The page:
She was unbuttoning her blouse slowly, tauntingly, as the veggies all stared. Then they realized the man-servant was walking out from the barn for another pampering session with the pumpkin. He looked up at the girl and his face reddened, just as the tomatoes did by late July, but he didn't look away. Giggling, she turned and vanished over the hill again. Distracted, he headed back into the barn.

"Damn," thundered the pumpkin, "I needed to be turned today. That hussy is always distracting him."

This caused a buzzing of resentment once again throughout the council meeting and the meeting adjourned with a vague promise to say some stern words against the tomato aggression, without actually taking any action, as usual.

The nights were getting colder; the leaves drifting down on the pea patch from the maples were a pallet of color. Things had quieted down since the tomatoes had elected a new leader promising change, and the pumpkin had focused on growing as big as he could get. The eggplant lay wilted and forgotten. The zucchini had taken over the south end of the patch, producing far more than anyone else, and thus another meeting was called.

"I warned you all that if we allowed those with an accent to enter the patch, we would regret it," thundered the pumpkin, now looking like quite the giant.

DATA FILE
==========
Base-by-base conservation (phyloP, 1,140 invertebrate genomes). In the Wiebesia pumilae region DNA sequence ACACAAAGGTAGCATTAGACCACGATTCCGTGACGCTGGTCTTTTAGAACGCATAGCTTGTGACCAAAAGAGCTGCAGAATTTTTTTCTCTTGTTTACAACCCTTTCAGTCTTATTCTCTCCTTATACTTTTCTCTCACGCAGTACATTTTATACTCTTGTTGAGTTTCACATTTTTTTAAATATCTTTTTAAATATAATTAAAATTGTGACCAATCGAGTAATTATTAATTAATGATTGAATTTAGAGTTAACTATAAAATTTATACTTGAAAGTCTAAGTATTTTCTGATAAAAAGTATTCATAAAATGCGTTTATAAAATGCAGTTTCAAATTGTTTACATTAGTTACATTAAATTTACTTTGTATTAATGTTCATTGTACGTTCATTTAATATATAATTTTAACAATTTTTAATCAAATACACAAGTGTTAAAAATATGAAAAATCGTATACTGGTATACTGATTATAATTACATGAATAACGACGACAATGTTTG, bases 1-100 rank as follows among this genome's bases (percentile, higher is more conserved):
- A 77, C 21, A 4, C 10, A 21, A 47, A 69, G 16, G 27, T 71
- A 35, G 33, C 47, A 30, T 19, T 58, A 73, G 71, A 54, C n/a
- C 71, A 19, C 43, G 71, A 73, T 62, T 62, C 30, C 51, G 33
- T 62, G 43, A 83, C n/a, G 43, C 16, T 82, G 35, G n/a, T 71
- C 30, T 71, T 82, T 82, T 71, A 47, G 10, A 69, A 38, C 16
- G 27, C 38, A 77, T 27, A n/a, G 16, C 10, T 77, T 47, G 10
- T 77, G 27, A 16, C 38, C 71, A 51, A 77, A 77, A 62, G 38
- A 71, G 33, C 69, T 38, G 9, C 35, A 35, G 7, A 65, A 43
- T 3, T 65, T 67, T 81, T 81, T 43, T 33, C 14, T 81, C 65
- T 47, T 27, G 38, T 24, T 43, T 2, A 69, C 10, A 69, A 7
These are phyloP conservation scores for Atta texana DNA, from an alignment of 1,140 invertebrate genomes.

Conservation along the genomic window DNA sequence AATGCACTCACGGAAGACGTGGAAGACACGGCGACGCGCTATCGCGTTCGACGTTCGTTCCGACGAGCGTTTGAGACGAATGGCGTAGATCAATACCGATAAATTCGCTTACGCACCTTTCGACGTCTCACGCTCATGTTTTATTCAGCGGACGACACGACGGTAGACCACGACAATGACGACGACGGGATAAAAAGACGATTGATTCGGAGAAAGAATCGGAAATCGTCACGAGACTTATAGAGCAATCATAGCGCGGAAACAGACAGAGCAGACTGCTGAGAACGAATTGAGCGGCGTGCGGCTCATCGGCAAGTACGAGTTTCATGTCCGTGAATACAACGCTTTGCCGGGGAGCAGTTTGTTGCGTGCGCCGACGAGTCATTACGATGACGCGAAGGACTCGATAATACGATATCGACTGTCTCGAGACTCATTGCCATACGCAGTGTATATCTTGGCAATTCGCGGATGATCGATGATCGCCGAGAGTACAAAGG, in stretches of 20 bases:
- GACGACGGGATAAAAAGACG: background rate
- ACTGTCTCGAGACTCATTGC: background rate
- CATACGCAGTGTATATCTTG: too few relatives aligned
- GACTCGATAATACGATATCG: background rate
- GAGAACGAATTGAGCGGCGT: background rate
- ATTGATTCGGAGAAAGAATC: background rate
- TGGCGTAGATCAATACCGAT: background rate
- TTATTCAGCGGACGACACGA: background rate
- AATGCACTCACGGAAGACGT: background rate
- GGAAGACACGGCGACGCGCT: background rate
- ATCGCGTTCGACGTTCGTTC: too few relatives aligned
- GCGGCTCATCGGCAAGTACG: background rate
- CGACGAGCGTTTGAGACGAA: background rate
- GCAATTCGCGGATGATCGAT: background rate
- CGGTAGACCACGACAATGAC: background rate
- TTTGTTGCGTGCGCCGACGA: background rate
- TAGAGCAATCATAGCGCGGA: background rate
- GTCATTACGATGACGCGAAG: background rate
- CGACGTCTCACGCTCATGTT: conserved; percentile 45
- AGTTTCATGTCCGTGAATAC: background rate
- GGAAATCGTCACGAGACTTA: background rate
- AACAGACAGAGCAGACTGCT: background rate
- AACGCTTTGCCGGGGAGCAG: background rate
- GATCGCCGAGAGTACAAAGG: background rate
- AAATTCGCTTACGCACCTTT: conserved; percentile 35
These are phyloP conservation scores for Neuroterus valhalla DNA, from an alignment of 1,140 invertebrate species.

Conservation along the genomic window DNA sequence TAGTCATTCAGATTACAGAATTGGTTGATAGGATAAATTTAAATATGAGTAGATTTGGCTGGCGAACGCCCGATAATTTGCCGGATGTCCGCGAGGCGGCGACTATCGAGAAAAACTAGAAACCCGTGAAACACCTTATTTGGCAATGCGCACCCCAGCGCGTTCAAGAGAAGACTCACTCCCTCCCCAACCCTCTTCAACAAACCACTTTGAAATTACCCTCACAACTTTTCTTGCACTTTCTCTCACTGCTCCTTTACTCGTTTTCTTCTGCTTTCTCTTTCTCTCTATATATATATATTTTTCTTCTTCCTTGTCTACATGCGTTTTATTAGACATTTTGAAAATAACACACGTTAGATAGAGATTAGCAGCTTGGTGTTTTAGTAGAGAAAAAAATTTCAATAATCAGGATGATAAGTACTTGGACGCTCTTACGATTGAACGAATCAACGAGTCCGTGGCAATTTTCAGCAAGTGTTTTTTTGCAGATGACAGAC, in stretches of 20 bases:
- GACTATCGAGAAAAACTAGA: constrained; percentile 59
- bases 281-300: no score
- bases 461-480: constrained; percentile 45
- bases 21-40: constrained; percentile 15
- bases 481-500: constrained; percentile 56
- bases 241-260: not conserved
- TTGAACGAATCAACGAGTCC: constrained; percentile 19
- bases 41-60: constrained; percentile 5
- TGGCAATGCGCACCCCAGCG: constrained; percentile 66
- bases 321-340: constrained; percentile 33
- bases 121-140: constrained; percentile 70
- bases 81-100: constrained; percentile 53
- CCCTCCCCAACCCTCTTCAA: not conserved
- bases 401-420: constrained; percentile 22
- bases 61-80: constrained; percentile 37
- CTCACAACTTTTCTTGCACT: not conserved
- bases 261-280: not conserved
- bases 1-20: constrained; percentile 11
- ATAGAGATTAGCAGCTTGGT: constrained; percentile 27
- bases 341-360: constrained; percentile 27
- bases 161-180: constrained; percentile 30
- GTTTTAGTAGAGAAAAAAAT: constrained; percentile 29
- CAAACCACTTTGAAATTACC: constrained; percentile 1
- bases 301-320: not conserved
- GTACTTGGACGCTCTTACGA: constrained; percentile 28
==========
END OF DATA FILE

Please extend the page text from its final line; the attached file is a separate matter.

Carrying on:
"They've far out-produced the rest of us," said the cauliflower.

From the corner, a quiet voice with an accent spoke up. "We thought this patch was the land of opportunity. Many of you barely produce if it's the slightest bit cool at night, or there's a little too much rain. You, tomato, you sometimes never even turn orange. We merely pick up the production the rest of you won't do."

There was a buzzing of worried veggies. "But look how big they are now," whined the carrot, "almost as big as the pumpkin."

"Blasphemy," thundered the pumpkin, pumping out his orange chest in indignation.

"The zucchini has a point," said the tomato representative. "We are unwilling to ripen when it's too wet, and yet they seem to thrive no matter what. We should open our doors to our zucchini brethren. After all, none of us were here before the spring, yet we all were allowed to flourish with the abundance of the pea patch.

"Speak for yourself," said the parsley angrily. "We were here before all of you, and you took over the whole place for your selfish selves." No one ever listened to the parsley.

"I say we build a fence to keep them out," said the beets, their purple heads poking up from the soil angrily. "We must keep them in their southern end of the patch."

They voted to study the fence idea, though most thought the zucchini would merely grow around it, and then passed a resolution reprimanding the zucchini for being productive.

Just then, the man-servant appeared with a wheel barrow from the barn, heading toward the patch.

"Shush," thundered the pumpkin.

The man-servant hefted the pumpkin into the wheel barrow and headed back to the barn.

After the frost that night, the patch fell silent. All veggie eyes were on the farm house where the Jack-o-lantern grinned from the porch. The zucchini would be calling the next meeting.


What Jim won:

$300 Cash Prize
Publication of winning story on the WritersWeekly.com website
1 - Freelance Income Kit Includes:
-- 1-year subscription to the Write Markets Report
-- How to Write, Publish and $ell Ebooks
-- How to Publish a Profitable Emag
-- How to Be a Syndicated Newspaper Columnist Special (includes the book; database of 6000+ newspapers; and database of 100+ syndicates)

ENTER THE NEXT 24-HOUR SHORT STORY CONTEST HERE!
Contest guidelines are HERE.